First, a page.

He is one of the honored names on the brick wall beyond the outfield at Comerica Park. He is a Hall of Famer who hit .321 in his five years with the Detroit Tigers, including a .378 season that won him a batting title. He was a hitting disciple of teammate Ty Cobb, a fellow Southerner with an equally short fuse.
He’s Heinie Manush, one of the most aggressive players ever to don a uniform.
Born in Tuscumbia, Alabama on July 20, 1901, Henry Emmett Manush attended Massey Military Academy in Cornersville, Tennessee. His pro career began in 1920, when he got into six games with the Portland Beavers of the Pacific Coast League. A solid 1921 campaign with the Edmonton Eskimos of the Western Canada League was followed by a monster season with the Western League’s Omaha Buffaloes. In 167 games with Omaha, he banged out 245 hits, with 44 doubles, 20 triples, and 20 home runs, while hitting .376.
That earned a call-up to the Detroit Tigers in 1923. Life wasn’t easy for rookies in those days, as evidenced by the following exchange that Manush liked to recount later in life:
“The time I remember best was my first big league camp, with the Tigers at Augusta in 1923. I was up from the deep bush and I wanted to win a job in the outfield. I found I was up against five guys, and their names were Ty Cobb, Bob Veach, Ira Flagstead, Bob Fothergill, and Harry Heilmann (Incidentally, that group hit .340, .321, .311, .315 and .403, respectively, in 1923.).
“It turned out, at first, I couldn’t even get to take batting practice. I was a kid. And I was anxious to hit. But they wouldn’t let me. Finally, one time when Cobb’s back was turned, Heilmann got sorry for me and he said, ‘Kid, take my turn.’
“I was in there at the plate, but before I could take a lick, Cobb turned and he saw me. He yelled ‘Get the ________ out of there!’”
Soon, however, Cobb took Manush under his wing. The Georgia Peach pulled Manush aside one day and told him he’d be a much better hitter if he choked up on the bat a bit and went with the pitch. Basically, Cobb recommended that Manush mimic his own approach at the plate. Platooning in the outfield with Veach, the young rookie hit .334 in 109 games.
Two frustrating seasons followed, but in 1926 Manush finally found his groove, hitting a league-leading .378. It was a batting race that went down to the final day of the season. Manush went an impressive 6-9 in a doubleheader, overtaking Babe Ruth, along with teammates Fothergill and Heilmann (who both hit .367). It was one of the most dynamic outfield trios in Detroit Tiger history.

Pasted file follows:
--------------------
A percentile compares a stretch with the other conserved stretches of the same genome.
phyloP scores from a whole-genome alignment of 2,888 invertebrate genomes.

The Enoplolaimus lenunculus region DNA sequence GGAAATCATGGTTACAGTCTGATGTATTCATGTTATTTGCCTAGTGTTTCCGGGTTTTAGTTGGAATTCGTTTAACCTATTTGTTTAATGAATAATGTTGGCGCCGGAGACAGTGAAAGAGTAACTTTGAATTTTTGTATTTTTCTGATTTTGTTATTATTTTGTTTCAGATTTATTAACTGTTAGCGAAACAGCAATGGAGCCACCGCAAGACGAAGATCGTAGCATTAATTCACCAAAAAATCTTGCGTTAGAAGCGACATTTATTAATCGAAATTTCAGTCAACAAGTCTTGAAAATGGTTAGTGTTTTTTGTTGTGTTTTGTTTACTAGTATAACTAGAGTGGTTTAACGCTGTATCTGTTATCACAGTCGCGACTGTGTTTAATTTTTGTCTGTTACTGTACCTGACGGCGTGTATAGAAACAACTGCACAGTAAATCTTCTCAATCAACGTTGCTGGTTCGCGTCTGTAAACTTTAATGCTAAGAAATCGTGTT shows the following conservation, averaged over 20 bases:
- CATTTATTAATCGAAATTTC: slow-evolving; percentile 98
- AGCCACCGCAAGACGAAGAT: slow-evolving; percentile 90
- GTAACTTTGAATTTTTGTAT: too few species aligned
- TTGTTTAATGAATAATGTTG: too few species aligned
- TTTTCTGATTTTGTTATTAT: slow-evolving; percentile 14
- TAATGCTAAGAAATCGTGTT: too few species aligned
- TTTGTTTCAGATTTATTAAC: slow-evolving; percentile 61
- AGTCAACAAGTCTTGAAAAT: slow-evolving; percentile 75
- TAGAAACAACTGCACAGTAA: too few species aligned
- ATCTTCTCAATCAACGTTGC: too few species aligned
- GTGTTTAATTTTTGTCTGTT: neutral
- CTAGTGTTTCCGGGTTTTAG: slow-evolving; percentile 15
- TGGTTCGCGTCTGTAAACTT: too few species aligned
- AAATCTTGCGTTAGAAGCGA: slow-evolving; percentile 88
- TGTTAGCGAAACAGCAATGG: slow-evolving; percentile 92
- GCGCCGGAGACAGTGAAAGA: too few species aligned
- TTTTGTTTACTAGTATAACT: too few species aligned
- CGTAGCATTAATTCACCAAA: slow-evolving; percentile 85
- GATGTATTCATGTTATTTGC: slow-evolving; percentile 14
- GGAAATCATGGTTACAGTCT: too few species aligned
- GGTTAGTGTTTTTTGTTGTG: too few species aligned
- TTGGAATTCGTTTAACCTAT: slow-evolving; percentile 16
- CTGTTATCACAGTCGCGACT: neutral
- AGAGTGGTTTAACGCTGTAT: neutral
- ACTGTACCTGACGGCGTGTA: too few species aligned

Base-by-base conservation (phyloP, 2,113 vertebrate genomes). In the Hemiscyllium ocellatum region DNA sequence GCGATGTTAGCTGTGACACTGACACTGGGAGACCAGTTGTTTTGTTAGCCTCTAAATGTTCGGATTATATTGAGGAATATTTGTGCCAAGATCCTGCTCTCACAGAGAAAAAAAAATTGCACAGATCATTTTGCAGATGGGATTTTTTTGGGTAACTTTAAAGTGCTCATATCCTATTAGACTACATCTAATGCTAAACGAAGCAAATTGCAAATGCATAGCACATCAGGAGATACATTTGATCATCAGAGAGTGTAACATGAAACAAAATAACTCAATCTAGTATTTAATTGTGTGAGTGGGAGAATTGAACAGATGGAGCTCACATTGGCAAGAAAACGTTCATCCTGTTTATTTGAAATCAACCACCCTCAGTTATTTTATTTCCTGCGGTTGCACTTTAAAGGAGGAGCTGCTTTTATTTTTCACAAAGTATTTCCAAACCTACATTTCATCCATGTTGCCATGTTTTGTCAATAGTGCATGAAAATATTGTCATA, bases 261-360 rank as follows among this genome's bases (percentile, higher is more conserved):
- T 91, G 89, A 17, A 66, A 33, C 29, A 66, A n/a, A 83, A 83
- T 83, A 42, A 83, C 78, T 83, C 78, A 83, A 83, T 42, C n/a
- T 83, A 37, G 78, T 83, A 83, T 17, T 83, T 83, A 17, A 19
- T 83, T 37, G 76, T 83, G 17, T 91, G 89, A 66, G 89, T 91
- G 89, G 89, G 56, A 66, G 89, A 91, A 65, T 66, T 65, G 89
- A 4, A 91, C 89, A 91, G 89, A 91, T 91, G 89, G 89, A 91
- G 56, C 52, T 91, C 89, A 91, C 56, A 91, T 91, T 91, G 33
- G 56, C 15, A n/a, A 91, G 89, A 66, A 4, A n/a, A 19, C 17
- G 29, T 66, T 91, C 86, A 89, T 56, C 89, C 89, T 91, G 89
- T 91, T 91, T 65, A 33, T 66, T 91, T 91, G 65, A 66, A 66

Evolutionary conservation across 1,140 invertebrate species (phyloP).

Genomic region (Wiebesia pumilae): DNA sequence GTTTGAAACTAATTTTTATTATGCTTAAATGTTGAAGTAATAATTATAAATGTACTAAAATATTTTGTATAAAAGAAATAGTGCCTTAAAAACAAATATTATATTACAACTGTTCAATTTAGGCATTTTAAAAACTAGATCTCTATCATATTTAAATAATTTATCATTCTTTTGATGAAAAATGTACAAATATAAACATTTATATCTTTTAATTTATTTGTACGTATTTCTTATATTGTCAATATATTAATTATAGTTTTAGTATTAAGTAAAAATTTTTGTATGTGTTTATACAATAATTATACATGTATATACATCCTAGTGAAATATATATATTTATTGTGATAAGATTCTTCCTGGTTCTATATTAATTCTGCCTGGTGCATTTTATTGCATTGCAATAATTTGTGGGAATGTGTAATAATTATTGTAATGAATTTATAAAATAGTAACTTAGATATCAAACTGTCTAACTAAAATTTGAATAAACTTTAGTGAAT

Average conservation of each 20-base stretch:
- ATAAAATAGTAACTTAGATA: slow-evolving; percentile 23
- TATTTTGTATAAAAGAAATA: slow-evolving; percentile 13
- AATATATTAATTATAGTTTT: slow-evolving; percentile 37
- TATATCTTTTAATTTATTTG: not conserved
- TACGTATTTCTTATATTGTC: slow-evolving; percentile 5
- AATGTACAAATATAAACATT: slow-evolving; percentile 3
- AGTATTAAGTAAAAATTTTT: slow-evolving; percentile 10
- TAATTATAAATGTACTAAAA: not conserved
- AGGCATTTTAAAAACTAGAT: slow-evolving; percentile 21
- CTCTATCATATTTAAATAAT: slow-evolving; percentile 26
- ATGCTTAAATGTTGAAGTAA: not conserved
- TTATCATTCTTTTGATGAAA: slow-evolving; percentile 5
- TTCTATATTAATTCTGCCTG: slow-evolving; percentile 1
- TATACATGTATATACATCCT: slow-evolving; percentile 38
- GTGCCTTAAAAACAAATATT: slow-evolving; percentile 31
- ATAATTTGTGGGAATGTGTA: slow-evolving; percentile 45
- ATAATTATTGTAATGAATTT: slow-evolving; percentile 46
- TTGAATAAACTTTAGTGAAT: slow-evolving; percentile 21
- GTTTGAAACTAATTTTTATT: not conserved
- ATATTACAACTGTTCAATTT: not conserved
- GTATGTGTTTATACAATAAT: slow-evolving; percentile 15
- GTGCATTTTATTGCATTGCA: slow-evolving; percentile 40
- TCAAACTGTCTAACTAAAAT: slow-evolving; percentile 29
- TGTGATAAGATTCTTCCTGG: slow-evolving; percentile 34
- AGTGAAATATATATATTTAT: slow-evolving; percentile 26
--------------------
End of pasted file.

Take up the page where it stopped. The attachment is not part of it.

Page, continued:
It was the best season Manush had in the Motor City. Following the departure of Cobb to the Philadelphia A’s, Manush suddenly found himself without his hitting mentor. He didn’t get along with new Tiger skipper George Moriarty, and slumped to .298.
After the season, Moriarty traded Manush, along with veteran first baseman Lu Blue, to the St. Louis Browns. In exchange, Detroit received pitcher Elam Vangilder, outfielder Harry Rice, and utility infielder Chick Galloway.
The deal seemed good for Detroit at the time, but it goes down as one of the worst the organization ever made. Righthander Vangilder, a former 19 game-winner in St. Louis, went 11-11 in his two seasons in Detroit. Galloway was a solid defensive player and former .300 hitter with Philadelphia. Unfortunately, he played only 53 games for the Tigers before being struck in the head by a wild batting practice pitch that ended his career. Rice had some big years for the Browns, and for Detroit he hit .302 and .304 in 1928 and ’29, respectively. But he lacked extra-base power, and eventually was packaged to the Yankees in the middle of the 1930 campaign for pitcher Waite Hoyte and shortstop Mark Koenig, both aging stars who made little impact during their short stays in Detroit.
And Manush? He only went on to play 12 more seasons in the major leagues for five teams (the Browns, the Washington Senators, the Pittsburgh Pirates, the Brooklyn Dodgers, and the Boston Red Sox). He ended his career with a .330 lifetime batting average on 2,524 hits. Manush always heeded Cobb’s advice to spray the ball to all fields. While he never hit more than 14 home runs in a season, he finished with 491 career doubles and 160 triples, good for a lifetime slugging percentage of .479. He also drove in 1,183 runs and scored 1,287. He helped lead Washington to the World Series in 1933, where they lost to the New York Giants in five games.
After his big league days were over, Manush was a player-manager for several seasons in the minors.
In his retirement, Manush was always willing to offer his opinion on modern-day players. “They seem to swing right through the ball. They haven’t the faintest idea of how to adjust to pitchers. And another thing—If you go into a clubhouse, take a look at the rolls of fat at the beltlines of some of these young players. Even in July they look as if they’re just reporting to spring training. Maybe it’s a lack of pride.”
Manush was elected to the Hall of Fame in 1964 by the Veteran’s Committee.